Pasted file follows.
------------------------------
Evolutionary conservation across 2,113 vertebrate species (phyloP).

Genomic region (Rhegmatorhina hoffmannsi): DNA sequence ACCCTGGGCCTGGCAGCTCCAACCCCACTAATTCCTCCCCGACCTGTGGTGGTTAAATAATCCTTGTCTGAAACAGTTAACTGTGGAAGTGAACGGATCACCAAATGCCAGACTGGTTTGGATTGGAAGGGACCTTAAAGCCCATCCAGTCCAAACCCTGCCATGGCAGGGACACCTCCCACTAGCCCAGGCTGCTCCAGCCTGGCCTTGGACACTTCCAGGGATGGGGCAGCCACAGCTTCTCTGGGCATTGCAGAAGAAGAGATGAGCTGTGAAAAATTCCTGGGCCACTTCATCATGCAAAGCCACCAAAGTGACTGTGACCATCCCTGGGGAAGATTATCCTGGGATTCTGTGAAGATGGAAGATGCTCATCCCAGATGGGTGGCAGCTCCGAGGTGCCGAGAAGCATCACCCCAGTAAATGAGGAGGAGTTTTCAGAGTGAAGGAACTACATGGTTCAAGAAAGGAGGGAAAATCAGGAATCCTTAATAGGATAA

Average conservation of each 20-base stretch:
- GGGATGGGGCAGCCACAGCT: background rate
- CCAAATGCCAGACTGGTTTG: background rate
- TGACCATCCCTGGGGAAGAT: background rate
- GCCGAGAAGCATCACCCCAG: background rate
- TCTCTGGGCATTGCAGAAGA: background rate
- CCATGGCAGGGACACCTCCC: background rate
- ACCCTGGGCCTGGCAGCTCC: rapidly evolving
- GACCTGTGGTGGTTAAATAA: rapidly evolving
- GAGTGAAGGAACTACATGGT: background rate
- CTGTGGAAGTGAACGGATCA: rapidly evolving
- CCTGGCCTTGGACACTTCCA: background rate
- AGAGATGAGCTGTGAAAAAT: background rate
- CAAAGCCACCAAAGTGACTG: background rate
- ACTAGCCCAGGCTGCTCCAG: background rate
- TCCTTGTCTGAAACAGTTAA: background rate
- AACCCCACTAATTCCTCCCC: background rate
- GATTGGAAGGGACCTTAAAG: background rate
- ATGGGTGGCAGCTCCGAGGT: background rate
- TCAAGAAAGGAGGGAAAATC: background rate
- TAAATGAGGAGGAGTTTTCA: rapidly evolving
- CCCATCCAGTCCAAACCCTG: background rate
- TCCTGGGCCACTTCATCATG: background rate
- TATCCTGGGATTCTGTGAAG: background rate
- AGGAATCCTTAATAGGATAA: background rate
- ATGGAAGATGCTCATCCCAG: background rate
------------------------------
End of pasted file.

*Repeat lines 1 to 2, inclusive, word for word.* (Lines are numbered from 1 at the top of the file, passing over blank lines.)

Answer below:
Evolutionary conservation across 2,113 vertebrate species (phyloP).

Genomic region (Rhegmatorhina hoffmannsi): DNA sequence ACCCTGGGCCTGGCAGCTCCAACCCCACTAATTCCTCCCCGACCTGTGGTGGTTAAATAATCCTTGTCTGAAACAGTTAACTGTGGAAGTGAACGGATCACCAAATGCCAGACTGGTTTGGATTGGAAGGGACCTTAAAGCCCATCCAGTCCAAACCCTGCCATGGCAGGGACACCTCCCACTAGCCCAGGCTGCTCCAGCCTGGCCTTGGACACTTCCAGGGATGGGGCAGCCACAGCTTCTCTGGGCATTGCAGAAGAAGAGATGAGCTGTGAAAAATTCCTGGGCCACTTCATCATGCAAAGCCACCAAAGTGACTGTGACCATCCCTGGGGAAGATTATCCTGGGATTCTGTGAAGATGGAAGATGCTCATCCCAGATGGGTGGCAGCTCCGAGGTGCCGAGAAGCATCACCCCAGTAAATGAGGAGGAGTTTTCAGAGTGAAGGAACTACATGGTTCAAGAAAGGAGGGAAAATCAGGAATCCTTAATAGGATAA